The steps of a method or algorithm in connection with the above embodiments may be embedded in hardware, in a software module executed by a processor, or in a combination thereof. The software module may reside in RAM memory, flash memory, ROM memory, EPROM memory, EEPROM memory, registers, hard disk, removable disk, CD-ROM, or any other form of storage medium known in the art. An exemplary storage medium is coupled to the processor so that the processor can read the information form and write the information to the storage medium. In another alternative, the storage medium may be integral to the processor. The processor and the storage medium may reside in an ASIC. The ASIC may reside in a user terminal. In another alternative, the processor and the storage medium may reside as discrete components in a user terminal.

The foregoing embodiments are provided to enable any person skilled in the art to make or use the present invention. Various modifications to these embodiments will be apparent to those skilled in the art, and the generic principles defined in the specification may be applied to other embodiments without departing from the scope of the present invention. Therefore, the present invention is not limited to the above-described embodiments and can be interpreted in a broad sense consistent with the principles and novel features in the specification.

Claims (13)

  1. An Inter-Working Function (IWF) device that communicates with a wireless local area network (WLAN) and a cellular communication network, which communicates with a wireless device,
    A WLAN interface for receiving an authentication access request from the wireless device to access the WLAN, the authentication access request being generated by the wireless device based on a predetermined authentication key; And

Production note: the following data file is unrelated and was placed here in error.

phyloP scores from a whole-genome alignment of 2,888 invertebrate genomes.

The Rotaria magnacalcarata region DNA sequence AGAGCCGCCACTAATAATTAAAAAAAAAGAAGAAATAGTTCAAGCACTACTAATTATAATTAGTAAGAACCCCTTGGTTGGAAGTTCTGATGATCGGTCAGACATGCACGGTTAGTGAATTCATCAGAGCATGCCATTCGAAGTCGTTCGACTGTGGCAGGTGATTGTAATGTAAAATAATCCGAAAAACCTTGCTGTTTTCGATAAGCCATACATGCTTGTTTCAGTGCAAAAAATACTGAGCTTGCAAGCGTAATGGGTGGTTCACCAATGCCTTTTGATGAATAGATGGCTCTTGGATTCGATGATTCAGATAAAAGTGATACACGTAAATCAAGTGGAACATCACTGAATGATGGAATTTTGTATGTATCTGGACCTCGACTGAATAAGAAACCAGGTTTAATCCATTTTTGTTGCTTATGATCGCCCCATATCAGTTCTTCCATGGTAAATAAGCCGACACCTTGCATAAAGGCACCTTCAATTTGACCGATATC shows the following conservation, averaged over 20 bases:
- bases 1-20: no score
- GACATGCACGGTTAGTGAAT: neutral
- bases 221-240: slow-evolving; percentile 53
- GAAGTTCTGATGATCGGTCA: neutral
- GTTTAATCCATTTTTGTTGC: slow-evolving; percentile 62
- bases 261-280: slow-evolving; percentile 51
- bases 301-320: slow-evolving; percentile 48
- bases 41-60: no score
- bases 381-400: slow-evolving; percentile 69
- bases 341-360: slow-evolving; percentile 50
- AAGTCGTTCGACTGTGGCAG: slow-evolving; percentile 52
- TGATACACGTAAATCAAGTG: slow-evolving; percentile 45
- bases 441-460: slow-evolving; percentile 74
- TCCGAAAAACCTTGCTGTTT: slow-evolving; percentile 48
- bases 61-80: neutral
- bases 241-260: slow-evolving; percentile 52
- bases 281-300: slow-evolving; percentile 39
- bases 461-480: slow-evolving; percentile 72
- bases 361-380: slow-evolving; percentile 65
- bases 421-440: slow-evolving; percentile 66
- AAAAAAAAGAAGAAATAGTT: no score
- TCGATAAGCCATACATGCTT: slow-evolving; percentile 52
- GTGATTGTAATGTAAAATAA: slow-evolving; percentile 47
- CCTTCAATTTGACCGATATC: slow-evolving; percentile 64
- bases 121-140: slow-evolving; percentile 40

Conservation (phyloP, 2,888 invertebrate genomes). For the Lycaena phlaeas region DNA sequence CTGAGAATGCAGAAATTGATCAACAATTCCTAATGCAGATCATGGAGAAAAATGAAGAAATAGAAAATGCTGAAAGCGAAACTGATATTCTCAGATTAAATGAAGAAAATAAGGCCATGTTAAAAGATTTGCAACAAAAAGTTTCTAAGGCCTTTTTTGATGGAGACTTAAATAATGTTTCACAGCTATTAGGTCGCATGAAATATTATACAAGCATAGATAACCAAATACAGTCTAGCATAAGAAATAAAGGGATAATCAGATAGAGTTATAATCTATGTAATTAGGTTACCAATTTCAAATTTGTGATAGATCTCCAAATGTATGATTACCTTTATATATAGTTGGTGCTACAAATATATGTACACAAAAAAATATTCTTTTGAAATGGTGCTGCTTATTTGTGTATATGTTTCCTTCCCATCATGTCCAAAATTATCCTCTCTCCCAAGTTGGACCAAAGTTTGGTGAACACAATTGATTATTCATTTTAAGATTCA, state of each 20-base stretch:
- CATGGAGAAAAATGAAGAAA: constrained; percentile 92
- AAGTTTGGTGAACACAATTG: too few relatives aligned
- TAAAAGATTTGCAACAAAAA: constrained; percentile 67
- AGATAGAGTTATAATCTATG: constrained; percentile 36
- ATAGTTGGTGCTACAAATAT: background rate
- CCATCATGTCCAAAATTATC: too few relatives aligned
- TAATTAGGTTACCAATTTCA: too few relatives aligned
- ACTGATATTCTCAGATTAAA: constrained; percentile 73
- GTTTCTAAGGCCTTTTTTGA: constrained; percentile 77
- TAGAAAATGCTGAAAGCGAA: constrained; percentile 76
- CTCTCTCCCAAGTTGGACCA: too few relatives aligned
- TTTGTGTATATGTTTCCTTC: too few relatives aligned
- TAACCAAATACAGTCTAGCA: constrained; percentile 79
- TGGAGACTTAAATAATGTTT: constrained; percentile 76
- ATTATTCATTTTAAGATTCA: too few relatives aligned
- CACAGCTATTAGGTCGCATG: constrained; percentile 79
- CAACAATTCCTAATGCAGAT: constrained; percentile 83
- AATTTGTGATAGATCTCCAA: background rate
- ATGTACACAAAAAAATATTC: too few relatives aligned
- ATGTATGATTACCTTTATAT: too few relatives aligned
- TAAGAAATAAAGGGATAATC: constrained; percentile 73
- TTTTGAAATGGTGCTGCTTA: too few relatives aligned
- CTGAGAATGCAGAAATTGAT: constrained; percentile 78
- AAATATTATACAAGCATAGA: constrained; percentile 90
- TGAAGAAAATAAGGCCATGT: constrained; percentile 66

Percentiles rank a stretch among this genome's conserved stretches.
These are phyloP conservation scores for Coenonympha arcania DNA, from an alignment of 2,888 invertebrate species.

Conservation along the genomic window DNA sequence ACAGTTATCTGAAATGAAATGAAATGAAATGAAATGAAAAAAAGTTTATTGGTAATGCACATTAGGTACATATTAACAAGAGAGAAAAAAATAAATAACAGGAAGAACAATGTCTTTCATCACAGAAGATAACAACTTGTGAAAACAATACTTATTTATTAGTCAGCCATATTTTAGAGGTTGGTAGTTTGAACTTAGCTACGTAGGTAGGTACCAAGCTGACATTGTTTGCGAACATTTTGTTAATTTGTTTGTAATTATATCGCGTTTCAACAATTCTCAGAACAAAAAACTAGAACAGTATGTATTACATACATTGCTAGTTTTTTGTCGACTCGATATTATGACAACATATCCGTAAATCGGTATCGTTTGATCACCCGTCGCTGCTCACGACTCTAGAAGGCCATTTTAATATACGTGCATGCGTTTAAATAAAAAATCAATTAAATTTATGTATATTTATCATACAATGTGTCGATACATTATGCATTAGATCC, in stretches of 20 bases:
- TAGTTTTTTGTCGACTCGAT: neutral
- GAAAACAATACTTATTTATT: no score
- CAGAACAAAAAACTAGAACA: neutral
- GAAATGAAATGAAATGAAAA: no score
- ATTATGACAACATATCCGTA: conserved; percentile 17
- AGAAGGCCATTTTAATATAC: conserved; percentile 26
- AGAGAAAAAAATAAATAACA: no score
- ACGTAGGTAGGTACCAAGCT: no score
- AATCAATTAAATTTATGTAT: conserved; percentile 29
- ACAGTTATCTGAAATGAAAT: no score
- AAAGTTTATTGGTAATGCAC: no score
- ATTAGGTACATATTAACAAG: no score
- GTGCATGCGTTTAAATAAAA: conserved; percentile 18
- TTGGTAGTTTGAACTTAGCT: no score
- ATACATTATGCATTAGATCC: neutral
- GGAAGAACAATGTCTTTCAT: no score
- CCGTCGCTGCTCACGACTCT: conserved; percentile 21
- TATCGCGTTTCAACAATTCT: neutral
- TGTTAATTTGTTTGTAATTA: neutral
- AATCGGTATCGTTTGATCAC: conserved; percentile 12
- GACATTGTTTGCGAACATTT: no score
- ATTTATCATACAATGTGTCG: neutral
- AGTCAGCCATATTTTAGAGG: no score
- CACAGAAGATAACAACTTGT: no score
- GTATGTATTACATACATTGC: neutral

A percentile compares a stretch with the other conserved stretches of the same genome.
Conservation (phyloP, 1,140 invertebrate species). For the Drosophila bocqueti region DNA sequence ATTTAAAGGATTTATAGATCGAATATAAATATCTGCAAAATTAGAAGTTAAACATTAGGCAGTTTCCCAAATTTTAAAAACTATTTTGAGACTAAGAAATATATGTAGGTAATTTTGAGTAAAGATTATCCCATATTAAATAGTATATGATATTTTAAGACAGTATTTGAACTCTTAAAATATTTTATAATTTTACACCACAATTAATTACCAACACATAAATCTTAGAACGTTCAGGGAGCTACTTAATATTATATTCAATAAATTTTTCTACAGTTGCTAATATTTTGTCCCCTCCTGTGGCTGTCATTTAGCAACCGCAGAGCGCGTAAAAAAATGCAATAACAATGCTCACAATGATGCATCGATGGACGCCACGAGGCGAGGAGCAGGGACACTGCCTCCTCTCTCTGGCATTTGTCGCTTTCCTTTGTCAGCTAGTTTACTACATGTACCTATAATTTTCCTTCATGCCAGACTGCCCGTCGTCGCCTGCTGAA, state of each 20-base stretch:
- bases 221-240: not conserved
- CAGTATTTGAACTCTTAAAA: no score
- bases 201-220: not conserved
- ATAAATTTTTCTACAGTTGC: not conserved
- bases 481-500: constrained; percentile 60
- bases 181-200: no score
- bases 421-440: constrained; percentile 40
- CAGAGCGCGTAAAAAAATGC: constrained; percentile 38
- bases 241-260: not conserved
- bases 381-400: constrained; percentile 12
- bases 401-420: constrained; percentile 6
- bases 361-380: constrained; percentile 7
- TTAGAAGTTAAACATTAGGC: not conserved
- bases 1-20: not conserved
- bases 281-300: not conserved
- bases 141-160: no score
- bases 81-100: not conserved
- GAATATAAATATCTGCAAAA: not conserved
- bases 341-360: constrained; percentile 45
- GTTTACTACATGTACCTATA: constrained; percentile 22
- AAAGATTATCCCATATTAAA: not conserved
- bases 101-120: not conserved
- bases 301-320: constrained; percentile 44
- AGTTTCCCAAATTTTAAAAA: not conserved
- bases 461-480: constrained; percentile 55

An Access Control (AC) interface for transmitting the authentication access request to the cellular communication network and receiving an authentication access response generated by the cellular communication network based on the predetermined authentication key, wherein the IWF device is configured to: Determine whether it has the information needed to authenticate the wireless device to access the WLAN, and if the IWF device does not have the information necessary to authenticate the wireless device to access the WLAN, the authentication access request Is sent to the cellular communication network, and if it is determined that the IWF device already has the information needed to authenticate the wireless device to access the WLAN, the authentication access request is not sent to the cellular communication network. Interactive function cabinet .
  2. The method of claim 1,
    A database in communication with the WLAN interface and the AC interface for storing authentication information corresponding to the wireless device; And
    And a processor in communication with the database, the WLAN interface, and the AC interface.
  3. The method of claim 1,
    The information needed to authenticate includes at least one of authentication capabilities and authentication procedure instructions corresponding to the wireless device,
    The authentication capabilities include a cellular authentication voice encryption (CAVE) algorithm and / or an authentication key agreement (AKA) algorithm,
    The authentication procedure instructions include an Extensible Authentication Protocol (EAP) and / or an Authentication, Authorization and Accounting (AAA) protocol.
  4. The method of claim 1,
    And the authentication access request comprises an authentication message.
  5. The method of claim 4, wherein
    Wherein the authentication message comprises at least one of a cellular authentication voice encryption (CAVE) message and an authentication key agreement (AKA) message.
  6. The method of claim 1,
    The IWF device is in communication with the WLAN via a first transport protocol comprising either a RADIUS protocol or a DIAMETER protocol and in communication with the cellular communication network via a second transport protocol comprising an IS-41 protocol. Device.
  7. The method of claim 4, wherein
    And the predetermined authentication key corresponds to the authentication message.
  8. A method of authenticating a wireless device by a cellular communications network to access a wireless local area network (WLAN), the method comprising: